Meet Alistair Marquis, CM of Flash Fiction

Alistair, who lives in Florida, has been a member of Helium since 2009 and the Flash Fiction CM since 2010. He has written nearly 150 articles on

How did you first learn about and what’s your favorite aspect of the site?

I first discovered Helium while searching for a place where I could share my work, as well as my thoughts and opinions, with other writers, in a place devoted solely to writing.  Little did I know how much I would grow both as a writer and as a person after becoming a part of the community. Not only am I now more confident in my abilities as a writer, but I’ve never been more passionate about the craft either, and I owe that to Helium.

What drew you to Flash Fiction?

Though Flash seems, at first, very limited because of the constraints of word counts, I found there to be something ultimately freeing about the restrictions, because the structure lends itself to the minute examinations of a single moment, instead of the explorations of broader ideas in much more general terms.  As a writer who revels in verbose description, this is something that I find very appealing.

I see your writing isn’t limited to Flash Fiction; you’ve written pieces for Humor, Reflections, Poetry and other CW channels. What’s your favorite type of creative writing, and why?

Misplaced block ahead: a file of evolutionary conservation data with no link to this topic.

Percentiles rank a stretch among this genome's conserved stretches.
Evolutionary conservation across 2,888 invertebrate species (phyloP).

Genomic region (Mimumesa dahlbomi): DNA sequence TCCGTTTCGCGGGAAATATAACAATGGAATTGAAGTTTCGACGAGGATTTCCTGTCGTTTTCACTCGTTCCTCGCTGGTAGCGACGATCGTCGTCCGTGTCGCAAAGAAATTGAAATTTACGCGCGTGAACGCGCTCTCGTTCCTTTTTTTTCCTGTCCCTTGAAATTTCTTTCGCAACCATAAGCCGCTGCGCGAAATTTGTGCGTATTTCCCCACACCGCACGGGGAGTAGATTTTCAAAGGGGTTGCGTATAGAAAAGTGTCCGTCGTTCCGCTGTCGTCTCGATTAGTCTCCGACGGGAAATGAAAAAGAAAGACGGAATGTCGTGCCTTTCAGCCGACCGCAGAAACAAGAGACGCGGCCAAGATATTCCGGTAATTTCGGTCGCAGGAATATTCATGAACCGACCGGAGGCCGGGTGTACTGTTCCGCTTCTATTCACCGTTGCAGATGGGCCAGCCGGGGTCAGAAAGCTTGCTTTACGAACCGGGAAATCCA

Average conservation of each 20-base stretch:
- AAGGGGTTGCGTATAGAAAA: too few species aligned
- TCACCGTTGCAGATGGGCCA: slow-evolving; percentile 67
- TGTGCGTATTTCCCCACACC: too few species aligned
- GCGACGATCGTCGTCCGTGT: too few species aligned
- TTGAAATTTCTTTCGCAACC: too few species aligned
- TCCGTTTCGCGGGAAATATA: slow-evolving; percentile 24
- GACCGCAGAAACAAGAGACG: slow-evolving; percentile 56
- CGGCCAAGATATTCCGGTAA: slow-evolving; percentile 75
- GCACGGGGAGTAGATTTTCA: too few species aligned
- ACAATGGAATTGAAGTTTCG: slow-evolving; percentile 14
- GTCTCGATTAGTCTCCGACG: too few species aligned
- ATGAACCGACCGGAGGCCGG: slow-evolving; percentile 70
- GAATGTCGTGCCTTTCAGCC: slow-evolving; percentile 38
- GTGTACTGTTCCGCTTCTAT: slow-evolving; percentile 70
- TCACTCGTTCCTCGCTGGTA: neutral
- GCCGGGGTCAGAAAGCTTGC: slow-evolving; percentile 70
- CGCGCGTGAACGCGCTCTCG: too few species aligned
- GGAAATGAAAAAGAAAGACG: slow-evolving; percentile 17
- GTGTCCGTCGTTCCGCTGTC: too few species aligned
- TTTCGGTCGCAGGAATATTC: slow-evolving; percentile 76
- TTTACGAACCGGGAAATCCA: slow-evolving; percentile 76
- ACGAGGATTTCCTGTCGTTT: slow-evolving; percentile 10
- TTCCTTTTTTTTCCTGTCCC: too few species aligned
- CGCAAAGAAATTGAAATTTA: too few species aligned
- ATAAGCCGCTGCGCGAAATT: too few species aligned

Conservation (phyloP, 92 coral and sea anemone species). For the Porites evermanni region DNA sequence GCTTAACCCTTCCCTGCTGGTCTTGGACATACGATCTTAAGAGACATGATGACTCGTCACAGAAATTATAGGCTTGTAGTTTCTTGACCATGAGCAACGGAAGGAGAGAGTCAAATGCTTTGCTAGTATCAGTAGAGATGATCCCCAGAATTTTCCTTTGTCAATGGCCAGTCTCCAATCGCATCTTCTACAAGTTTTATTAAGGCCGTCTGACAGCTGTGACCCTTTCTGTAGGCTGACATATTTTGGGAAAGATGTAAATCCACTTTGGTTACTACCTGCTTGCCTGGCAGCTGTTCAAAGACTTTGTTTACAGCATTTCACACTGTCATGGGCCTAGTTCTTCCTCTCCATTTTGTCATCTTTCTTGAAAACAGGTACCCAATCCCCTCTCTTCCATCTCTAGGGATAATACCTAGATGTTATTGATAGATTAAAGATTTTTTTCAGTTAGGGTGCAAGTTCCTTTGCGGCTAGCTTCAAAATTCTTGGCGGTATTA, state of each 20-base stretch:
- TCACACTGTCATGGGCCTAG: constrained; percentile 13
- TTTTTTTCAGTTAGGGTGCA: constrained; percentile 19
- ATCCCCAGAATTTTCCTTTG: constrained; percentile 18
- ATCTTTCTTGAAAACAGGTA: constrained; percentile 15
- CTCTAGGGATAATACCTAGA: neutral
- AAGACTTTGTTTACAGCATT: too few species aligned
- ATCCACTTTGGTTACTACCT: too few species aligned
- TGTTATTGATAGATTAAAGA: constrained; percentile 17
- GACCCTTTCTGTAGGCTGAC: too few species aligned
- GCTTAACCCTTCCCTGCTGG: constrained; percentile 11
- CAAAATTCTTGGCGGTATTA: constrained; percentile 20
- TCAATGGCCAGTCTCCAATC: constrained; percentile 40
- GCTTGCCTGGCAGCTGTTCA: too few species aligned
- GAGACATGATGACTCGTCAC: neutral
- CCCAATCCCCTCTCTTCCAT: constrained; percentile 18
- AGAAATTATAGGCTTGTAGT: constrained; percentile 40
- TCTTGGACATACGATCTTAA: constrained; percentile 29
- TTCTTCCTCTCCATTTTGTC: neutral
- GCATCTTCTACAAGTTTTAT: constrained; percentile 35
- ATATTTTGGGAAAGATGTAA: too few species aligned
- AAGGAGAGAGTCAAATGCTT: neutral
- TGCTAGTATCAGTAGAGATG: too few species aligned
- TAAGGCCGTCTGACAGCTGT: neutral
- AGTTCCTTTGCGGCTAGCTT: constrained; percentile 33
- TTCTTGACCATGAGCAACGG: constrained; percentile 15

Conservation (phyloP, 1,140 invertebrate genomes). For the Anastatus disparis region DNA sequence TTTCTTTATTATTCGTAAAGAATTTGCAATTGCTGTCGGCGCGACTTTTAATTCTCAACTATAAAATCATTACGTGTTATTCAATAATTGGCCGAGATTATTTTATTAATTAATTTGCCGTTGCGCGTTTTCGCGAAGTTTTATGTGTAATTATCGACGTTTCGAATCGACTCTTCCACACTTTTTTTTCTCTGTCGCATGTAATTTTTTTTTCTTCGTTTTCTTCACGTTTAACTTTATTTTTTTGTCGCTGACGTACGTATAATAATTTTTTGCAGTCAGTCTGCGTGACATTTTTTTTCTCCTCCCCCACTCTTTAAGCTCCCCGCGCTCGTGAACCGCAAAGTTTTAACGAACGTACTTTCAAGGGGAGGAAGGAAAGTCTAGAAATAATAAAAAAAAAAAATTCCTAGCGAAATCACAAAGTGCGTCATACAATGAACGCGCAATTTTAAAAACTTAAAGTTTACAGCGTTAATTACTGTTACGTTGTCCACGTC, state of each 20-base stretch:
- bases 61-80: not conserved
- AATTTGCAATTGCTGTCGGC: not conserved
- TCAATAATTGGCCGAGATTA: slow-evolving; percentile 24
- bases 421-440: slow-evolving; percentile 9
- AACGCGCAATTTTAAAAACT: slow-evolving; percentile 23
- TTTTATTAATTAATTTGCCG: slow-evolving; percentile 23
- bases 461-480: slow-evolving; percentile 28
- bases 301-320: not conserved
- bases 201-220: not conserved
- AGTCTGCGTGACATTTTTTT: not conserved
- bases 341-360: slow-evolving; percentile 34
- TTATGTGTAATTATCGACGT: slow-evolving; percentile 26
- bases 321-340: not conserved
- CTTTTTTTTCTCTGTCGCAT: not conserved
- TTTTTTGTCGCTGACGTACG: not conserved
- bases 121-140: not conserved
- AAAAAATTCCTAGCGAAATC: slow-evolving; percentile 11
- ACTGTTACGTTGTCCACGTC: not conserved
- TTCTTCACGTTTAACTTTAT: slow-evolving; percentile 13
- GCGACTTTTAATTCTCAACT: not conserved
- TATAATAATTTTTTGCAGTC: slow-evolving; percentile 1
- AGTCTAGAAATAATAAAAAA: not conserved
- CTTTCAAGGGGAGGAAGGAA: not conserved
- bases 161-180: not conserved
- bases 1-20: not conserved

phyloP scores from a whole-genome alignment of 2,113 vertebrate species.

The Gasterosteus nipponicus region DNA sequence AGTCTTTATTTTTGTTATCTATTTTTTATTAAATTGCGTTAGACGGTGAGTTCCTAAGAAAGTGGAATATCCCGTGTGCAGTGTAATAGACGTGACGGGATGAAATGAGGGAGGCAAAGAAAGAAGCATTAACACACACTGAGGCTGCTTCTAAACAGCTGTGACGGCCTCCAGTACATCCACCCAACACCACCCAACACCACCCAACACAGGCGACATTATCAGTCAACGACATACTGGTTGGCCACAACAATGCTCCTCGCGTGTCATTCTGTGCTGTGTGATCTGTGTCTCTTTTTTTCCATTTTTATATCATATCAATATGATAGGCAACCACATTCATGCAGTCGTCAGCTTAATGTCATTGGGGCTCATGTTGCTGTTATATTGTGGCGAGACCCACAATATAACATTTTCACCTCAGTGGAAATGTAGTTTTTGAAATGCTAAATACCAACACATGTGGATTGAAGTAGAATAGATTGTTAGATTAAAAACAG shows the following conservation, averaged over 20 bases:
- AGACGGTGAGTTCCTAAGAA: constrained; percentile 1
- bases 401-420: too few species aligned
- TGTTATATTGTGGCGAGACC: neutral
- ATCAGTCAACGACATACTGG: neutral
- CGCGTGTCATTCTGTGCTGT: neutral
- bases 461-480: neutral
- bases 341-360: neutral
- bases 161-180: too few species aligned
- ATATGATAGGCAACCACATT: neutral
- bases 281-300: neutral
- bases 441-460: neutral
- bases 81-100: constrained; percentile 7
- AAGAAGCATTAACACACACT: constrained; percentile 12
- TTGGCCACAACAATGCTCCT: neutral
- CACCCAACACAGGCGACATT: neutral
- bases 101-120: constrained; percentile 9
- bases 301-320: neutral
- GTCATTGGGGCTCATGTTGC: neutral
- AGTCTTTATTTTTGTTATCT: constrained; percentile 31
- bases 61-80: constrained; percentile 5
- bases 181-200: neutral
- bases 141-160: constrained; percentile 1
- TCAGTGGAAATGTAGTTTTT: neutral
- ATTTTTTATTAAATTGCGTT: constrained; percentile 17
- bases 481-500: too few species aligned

I think that there is something to be said for all of the different channels on Helium, but Flash Fiction is by far my favorite, not only for the reasons outlined above, but also because, for me, it combines the best of all the other channels in one compact package that, done correctly, explodes with the impact of every other form combined.  That being said, some ideas simply work better as a poem or a humor piece, so I’m happy to have those other avenues available to me when I feel like doing something different.

Whose writing inspires you?

First and foremost on my list of inspirational writers is, without a doubt, H.P. Lovecraft.  His work, for the most part, is all about setting a mood, and the mood that he sets is one of deep, unsettling fear.  His stories reach into a part of you that has yet to learn about fear and ultimately terrifies it with the implications.  Beyond Lovecraft, I owe a lot to Kurt Vonnegut, who taught me that it was okay to be unhappy, and that dark humor and sarcasm are incredibly effective tools.  F. Scott Fitzgerald, John Steinbeck and Iain Banks are also immense inspirations.

What’s the best part of being a Helium channel manager?

I love being able to reach out to new writers or writers who are new to the Flash Fiction channel and congratulate them on their work.  It’s not always easy to try something new, or to attempt to do something familiar in a new way, and everyone, regardless of their history or confidence as a writer, appreciates compliments and encouragement.  The fear of the blank page or the empty screen never goes away, no matter how much you’ve written or how experienced you are, and it’s a challenge sometimes to fill the void with your thoughts in a way that makes you happy, so it’s always important to know that people are actually reading your work—even if it’s just a single person.

What are your favorite articles you’ve written on the site and why?